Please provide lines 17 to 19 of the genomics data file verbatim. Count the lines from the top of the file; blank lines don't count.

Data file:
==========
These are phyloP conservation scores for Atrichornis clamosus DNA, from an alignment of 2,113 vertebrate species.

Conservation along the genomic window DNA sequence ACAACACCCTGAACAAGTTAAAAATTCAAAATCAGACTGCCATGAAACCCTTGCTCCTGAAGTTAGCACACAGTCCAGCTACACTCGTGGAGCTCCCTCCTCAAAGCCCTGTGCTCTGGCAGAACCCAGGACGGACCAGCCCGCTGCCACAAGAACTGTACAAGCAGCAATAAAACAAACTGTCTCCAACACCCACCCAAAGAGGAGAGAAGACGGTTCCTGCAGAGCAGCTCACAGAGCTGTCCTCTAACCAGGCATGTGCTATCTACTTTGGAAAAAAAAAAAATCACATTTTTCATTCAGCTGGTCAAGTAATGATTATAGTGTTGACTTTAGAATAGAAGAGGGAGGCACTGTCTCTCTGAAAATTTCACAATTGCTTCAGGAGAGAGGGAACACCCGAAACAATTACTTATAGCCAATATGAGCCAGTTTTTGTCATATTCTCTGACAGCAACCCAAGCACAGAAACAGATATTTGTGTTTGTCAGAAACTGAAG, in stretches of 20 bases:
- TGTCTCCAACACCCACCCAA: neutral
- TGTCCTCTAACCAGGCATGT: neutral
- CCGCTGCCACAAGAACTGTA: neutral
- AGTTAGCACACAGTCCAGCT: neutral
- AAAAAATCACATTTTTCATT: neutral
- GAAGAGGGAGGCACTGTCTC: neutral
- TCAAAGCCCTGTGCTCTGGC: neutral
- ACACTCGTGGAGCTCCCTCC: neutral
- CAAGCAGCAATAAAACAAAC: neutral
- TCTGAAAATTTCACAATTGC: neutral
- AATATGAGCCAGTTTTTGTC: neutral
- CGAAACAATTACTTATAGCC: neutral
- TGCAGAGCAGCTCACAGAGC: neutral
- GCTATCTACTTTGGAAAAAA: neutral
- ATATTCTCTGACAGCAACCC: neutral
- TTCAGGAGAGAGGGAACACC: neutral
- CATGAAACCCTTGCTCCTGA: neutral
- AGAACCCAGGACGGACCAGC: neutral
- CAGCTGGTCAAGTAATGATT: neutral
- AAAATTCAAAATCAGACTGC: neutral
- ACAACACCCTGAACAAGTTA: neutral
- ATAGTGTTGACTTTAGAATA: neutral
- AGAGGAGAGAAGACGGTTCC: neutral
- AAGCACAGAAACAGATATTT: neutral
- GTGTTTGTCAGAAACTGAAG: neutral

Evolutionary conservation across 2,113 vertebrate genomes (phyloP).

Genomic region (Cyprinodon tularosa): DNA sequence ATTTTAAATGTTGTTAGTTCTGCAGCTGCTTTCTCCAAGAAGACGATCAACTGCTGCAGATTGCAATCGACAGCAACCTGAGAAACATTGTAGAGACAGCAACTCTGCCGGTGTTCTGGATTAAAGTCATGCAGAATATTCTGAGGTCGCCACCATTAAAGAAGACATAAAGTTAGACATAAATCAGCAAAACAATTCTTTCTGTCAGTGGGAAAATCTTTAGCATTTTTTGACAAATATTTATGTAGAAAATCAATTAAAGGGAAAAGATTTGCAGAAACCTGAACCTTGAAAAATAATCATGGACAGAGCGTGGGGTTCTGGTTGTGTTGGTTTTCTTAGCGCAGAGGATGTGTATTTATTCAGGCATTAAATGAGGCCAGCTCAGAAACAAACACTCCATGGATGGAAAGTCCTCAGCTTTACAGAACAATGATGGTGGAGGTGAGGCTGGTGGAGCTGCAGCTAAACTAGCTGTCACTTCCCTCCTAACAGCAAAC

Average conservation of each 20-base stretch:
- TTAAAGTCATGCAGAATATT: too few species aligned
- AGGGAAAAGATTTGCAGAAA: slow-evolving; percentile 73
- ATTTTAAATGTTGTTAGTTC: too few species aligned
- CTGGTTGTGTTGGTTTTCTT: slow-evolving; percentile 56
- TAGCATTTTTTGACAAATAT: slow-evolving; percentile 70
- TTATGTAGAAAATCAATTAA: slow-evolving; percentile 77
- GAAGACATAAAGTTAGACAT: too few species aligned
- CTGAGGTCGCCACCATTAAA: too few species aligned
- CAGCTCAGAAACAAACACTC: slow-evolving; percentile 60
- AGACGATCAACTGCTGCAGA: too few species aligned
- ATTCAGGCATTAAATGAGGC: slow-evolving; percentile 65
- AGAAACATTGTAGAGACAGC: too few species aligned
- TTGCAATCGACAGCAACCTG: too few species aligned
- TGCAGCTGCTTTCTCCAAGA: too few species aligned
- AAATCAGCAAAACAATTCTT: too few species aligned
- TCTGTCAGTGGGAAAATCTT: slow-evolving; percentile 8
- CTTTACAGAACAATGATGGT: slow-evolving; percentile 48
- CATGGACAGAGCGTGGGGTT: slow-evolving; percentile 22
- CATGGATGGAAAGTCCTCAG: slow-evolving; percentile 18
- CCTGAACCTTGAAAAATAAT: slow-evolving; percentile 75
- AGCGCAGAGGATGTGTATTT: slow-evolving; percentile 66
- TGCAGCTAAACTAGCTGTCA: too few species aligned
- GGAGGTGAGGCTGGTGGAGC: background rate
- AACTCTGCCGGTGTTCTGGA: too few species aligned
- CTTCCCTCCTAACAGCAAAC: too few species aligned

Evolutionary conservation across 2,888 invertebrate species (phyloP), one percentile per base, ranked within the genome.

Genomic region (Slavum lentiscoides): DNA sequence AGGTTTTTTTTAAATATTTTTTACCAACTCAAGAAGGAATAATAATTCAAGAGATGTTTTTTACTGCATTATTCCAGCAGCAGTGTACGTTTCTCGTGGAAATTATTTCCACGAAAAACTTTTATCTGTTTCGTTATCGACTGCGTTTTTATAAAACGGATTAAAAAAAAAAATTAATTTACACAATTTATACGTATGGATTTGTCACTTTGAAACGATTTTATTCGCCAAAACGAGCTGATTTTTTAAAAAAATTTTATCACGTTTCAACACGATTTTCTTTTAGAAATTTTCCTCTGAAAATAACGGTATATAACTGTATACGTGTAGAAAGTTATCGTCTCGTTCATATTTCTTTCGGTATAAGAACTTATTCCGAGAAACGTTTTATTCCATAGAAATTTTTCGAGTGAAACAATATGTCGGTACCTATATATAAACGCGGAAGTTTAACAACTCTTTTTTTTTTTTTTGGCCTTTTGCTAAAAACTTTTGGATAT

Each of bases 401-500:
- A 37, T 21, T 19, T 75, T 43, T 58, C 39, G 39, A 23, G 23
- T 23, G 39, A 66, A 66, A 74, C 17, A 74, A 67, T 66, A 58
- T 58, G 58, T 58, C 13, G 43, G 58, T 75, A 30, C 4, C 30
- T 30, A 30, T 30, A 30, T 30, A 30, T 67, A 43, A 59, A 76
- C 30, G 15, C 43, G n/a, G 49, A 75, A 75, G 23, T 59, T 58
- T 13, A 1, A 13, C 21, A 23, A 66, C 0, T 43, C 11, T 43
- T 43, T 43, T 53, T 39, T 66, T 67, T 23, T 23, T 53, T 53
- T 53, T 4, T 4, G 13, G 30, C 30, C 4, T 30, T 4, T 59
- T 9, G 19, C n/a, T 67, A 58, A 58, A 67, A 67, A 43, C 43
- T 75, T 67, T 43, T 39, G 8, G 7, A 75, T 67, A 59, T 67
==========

- ATATTCTCTGACAGCAACCC: neutral
- TTCAGGAGAGAGGGAACACC: neutral
- CATGAAACCCTTGCTCCTGA: neutral